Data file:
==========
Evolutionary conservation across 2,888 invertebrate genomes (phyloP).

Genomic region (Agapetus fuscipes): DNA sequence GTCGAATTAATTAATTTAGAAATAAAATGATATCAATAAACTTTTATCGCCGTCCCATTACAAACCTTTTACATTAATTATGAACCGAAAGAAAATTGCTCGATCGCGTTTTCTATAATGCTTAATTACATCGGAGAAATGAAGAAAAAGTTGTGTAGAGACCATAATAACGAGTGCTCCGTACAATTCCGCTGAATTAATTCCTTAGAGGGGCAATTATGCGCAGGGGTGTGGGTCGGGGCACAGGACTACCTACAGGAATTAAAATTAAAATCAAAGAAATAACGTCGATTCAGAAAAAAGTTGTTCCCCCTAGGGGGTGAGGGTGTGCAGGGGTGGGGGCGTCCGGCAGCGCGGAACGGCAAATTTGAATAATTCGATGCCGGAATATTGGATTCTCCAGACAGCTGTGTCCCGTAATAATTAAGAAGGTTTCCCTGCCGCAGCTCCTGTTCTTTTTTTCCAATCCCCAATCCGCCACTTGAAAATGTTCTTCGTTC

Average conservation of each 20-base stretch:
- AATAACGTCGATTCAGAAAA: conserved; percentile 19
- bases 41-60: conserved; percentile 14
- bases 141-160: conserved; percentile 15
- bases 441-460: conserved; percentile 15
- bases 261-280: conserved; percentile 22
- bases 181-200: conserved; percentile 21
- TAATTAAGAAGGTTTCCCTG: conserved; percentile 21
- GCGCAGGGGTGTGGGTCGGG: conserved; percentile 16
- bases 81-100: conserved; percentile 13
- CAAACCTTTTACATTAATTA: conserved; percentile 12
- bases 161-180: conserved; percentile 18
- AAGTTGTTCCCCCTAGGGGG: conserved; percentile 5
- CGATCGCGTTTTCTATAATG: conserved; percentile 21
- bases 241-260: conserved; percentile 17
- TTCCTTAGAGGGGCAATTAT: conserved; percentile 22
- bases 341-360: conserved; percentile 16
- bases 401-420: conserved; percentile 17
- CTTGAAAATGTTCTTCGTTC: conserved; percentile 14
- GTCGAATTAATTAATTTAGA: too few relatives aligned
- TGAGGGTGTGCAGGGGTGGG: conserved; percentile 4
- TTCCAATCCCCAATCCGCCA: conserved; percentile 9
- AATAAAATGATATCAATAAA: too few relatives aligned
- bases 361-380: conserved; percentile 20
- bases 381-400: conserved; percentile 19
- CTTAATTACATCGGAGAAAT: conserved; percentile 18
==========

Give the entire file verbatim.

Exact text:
Evolutionary conservation across 2,888 invertebrate genomes (phyloP).

Genomic region (Agapetus fuscipes): DNA sequence GTCGAATTAATTAATTTAGAAATAAAATGATATCAATAAACTTTTATCGCCGTCCCATTACAAACCTTTTACATTAATTATGAACCGAAAGAAAATTGCTCGATCGCGTTTTCTATAATGCTTAATTACATCGGAGAAATGAAGAAAAAGTTGTGTAGAGACCATAATAACGAGTGCTCCGTACAATTCCGCTGAATTAATTCCTTAGAGGGGCAATTATGCGCAGGGGTGTGGGTCGGGGCACAGGACTACCTACAGGAATTAAAATTAAAATCAAAGAAATAACGTCGATTCAGAAAAAAGTTGTTCCCCCTAGGGGGTGAGGGTGTGCAGGGGTGGGGGCGTCCGGCAGCGCGGAACGGCAAATTTGAATAATTCGATGCCGGAATATTGGATTCTCCAGACAGCTGTGTCCCGTAATAATTAAGAAGGTTTCCCTGCCGCAGCTCCTGTTCTTTTTTTCCAATCCCCAATCCGCCACTTGAAAATGTTCTTCGTTC

Average conservation of each 20-base stretch:
- AATAACGTCGATTCAGAAAA: conserved; percentile 19
- bases 41-60: conserved; percentile 14
- bases 141-160: conserved; percentile 15
- bases 441-460: conserved; percentile 15
- bases 261-280: conserved; percentile 22
- bases 181-200: conserved; percentile 21
- TAATTAAGAAGGTTTCCCTG: conserved; percentile 21
- GCGCAGGGGTGTGGGTCGGG: conserved; percentile 16
- bases 81-100: conserved; percentile 13
- CAAACCTTTTACATTAATTA: conserved; percentile 12
- bases 161-180: conserved; percentile 18
- AAGTTGTTCCCCCTAGGGGG: conserved; percentile 5
- CGATCGCGTTTTCTATAATG: conserved; percentile 21
- bases 241-260: conserved; percentile 17
- TTCCTTAGAGGGGCAATTAT: conserved; percentile 22
- bases 341-360: conserved; percentile 16
- bases 401-420: conserved; percentile 17
- CTTGAAAATGTTCTTCGTTC: conserved; percentile 14
- GTCGAATTAATTAATTTAGA: too few relatives aligned
- TGAGGGTGTGCAGGGGTGGG: conserved; percentile 4
- TTCCAATCCCCAATCCGCCA: conserved; percentile 9
- AATAAAATGATATCAATAAA: too few relatives aligned
- bases 361-380: conserved; percentile 20
- bases 381-400: conserved; percentile 19
- CTTAATTACATCGGAGAAAT: conserved; percentile 18